ECCE Council

New Straits Times

Aiming for quality preschool education

HIGHER STANDARD: About 20,000 trained teachers by year-end

Deputy Prime Minister Tan Sri Muhyiddin Yassin talking to a kindergarten pupil at the opening of the Early Childhood Care and Education Week in Kuala Lumpur yesterday. Pic by Mohd Yusni Ariffin

KUALA LUMPUR : THERE will be some 20,000 trained preschool teachers by the end of the year  as the government wants a higher standard for preschool education.

Deputy Prime Minister Tan Sri Muhyiddin Yassin said all preschool teachers should have at least a diploma in early childhood education.

“I understand that only three per cent of preschool teachers in the private sector have a diploma or degree. Others only have on-the-job training or took preschool education courses not recognised by the Malaysian Qualifications Agency.”

To encourage teachers to take up such courses, he said the National Higher Education Fund Corporation had relaxed its conditions for giving out loans to those interested in pursuing the courses.

Muhyiddin was speaking at the opening of the Early Childhood Care and Education (ECCE) Week here yesterday.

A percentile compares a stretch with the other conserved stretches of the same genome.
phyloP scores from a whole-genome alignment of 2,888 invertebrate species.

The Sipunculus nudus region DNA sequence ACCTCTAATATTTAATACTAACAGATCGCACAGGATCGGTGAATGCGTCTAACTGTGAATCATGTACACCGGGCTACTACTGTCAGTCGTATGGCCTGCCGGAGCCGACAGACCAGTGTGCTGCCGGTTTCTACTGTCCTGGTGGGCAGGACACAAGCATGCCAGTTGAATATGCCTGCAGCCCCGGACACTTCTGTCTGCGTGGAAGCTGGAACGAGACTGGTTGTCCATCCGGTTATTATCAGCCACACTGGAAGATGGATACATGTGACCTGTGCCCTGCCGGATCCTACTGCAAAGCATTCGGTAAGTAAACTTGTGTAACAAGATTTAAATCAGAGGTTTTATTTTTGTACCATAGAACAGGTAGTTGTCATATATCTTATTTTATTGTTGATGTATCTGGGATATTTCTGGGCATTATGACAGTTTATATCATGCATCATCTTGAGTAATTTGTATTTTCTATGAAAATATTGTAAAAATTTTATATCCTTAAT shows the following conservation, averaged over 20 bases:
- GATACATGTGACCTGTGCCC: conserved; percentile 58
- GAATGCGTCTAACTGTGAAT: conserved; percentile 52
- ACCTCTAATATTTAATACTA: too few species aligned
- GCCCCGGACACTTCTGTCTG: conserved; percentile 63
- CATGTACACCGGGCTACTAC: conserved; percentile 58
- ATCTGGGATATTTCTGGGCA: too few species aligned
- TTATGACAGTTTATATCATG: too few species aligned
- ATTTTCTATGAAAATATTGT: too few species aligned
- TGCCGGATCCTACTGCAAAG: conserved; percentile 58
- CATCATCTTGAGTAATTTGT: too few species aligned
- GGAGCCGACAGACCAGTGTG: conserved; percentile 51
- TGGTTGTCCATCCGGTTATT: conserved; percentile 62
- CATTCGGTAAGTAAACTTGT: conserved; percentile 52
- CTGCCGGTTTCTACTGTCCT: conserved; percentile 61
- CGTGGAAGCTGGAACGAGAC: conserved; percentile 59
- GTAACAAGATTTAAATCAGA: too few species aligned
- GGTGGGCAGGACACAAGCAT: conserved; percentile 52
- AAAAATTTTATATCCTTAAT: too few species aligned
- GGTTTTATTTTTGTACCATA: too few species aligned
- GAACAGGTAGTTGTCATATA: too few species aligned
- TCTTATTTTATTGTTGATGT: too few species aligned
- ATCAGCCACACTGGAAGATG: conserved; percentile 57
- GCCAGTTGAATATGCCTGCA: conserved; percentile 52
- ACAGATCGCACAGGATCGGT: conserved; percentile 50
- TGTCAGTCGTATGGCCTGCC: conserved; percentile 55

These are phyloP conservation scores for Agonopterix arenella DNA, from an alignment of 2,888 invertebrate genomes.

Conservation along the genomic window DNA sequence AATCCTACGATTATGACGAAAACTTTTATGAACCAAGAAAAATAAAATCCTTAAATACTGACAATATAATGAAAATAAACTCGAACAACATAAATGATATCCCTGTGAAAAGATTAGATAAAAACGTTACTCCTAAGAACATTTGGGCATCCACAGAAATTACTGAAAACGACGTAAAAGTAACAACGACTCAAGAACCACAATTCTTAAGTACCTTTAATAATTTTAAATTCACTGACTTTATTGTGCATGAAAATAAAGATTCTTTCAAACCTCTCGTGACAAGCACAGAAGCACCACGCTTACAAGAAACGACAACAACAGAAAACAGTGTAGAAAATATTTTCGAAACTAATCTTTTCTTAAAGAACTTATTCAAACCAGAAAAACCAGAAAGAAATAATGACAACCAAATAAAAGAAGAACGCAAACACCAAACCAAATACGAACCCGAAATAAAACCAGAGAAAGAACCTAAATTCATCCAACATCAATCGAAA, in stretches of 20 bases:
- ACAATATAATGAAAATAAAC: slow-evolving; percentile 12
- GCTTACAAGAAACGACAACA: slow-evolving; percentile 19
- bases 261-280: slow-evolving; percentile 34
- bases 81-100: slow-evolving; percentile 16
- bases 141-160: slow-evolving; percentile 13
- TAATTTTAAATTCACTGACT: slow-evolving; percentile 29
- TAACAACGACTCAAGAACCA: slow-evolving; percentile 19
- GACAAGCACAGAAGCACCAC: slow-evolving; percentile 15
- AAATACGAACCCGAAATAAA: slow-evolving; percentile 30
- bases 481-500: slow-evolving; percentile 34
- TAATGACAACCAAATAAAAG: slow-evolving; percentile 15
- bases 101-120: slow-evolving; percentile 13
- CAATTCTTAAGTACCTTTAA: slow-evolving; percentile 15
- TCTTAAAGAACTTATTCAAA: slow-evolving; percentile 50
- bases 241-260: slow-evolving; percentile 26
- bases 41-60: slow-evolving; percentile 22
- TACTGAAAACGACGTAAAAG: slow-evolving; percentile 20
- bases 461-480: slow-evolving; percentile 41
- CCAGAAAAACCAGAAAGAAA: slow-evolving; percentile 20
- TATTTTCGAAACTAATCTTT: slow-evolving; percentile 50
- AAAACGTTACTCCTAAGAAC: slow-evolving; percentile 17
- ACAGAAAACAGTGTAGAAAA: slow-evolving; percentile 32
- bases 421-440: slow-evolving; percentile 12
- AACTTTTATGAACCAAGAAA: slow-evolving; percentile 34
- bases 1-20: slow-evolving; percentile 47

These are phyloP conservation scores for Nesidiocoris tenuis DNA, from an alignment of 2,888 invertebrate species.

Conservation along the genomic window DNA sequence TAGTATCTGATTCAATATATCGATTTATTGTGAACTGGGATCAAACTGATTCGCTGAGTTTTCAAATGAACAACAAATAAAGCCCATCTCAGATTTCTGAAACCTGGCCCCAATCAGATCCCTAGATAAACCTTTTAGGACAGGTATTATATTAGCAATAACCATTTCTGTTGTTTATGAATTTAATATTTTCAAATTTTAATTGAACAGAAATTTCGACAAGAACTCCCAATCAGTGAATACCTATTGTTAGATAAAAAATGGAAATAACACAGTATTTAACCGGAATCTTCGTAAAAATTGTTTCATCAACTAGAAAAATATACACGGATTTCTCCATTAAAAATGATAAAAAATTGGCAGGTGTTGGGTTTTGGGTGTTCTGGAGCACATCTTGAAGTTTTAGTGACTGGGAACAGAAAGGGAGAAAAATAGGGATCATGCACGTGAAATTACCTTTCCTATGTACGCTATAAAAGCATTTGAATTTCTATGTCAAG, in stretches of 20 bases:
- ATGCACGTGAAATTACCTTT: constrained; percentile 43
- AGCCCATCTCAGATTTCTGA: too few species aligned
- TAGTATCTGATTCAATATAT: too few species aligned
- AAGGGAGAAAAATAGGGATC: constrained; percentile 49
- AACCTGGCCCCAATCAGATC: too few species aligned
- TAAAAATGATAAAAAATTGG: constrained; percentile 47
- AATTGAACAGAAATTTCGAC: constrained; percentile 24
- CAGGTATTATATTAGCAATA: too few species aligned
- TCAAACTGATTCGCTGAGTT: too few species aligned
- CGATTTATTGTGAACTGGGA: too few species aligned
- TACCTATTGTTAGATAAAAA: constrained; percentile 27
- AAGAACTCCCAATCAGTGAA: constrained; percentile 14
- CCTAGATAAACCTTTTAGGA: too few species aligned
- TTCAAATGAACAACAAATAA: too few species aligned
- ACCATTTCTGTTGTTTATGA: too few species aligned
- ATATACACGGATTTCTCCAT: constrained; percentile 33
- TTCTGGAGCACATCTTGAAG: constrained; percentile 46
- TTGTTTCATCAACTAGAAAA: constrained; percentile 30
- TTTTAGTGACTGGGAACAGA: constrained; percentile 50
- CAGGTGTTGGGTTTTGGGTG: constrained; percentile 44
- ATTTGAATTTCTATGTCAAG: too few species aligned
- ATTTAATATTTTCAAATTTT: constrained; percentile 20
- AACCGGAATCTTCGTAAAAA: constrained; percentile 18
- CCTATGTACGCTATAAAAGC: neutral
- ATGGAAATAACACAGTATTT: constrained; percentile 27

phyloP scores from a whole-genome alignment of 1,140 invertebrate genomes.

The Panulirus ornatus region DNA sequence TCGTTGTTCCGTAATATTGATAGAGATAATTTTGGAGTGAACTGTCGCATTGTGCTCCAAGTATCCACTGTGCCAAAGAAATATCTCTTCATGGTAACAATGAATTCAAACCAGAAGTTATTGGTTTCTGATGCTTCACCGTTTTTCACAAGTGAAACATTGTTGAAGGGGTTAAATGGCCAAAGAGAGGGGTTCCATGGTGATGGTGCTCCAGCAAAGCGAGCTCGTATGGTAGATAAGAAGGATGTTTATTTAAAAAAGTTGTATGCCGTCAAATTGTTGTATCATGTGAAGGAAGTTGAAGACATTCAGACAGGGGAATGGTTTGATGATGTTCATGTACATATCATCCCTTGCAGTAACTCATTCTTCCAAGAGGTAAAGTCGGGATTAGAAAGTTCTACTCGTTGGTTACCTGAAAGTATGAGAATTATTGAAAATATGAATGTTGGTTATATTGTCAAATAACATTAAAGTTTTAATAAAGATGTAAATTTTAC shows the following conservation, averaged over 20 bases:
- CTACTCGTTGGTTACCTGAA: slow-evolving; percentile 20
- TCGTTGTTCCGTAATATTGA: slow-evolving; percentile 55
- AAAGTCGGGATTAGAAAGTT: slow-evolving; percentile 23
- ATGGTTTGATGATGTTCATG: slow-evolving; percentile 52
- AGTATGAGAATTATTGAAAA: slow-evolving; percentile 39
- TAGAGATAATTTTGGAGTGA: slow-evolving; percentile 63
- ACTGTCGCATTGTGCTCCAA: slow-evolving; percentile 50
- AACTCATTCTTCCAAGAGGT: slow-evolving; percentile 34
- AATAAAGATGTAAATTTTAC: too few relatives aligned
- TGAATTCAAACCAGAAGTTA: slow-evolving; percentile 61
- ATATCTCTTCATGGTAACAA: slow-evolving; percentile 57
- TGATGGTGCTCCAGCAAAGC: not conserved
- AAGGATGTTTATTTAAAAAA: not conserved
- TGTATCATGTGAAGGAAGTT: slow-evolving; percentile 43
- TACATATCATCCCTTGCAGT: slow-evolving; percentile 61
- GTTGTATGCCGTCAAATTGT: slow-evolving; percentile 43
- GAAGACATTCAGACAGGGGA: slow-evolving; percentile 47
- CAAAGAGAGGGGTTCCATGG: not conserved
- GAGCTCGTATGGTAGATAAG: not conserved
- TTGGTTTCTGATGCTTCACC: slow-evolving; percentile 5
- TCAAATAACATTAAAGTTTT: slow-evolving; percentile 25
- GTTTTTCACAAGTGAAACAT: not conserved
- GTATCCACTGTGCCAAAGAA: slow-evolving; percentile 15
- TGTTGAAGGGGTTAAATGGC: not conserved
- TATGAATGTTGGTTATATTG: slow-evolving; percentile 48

He said the Education Ministry and ECCE council were coming up with a standard assessment for preschools.

Once this is completed, an assessment programme would be drawn up to accredit preschools and rate them.

Muhyiddin, who is also education minister, said this was to ensure that all preschoolers received quality education which encouraged mental and holistic development.

Preschools need not worry much as the assessment was not punitive, he added.

“It helps to identity aspects and services that need to be improved.”

He said the government was also aware of the financial needs in this sector and had provided RM3 million allocation yearly for the past two years.

This was in the form of subsidies to run basic childcare courses for preschool teachers.

It also encourages caregivers to be registered and the registration of childcare centres.

Muhyiddin said the government was also aware of the needs of disabled children as they had the right to education and childcare services.

“We recently had a lab to discuss how best to meet the needs of these children. By identifying the importance of assessment and early intervention, caregivers and preschool teachers can play an important role in helping children with special needs.”

He said the lab also proposed that a course on special education be made compulsory for teachers.

“I visited the lab last week and I support the initiatives. They will be evaluated to be included in the Malaysia Education Blueprint 2013-2015.”

Muhyiddin said the government would do all it could for children to achieve their potential.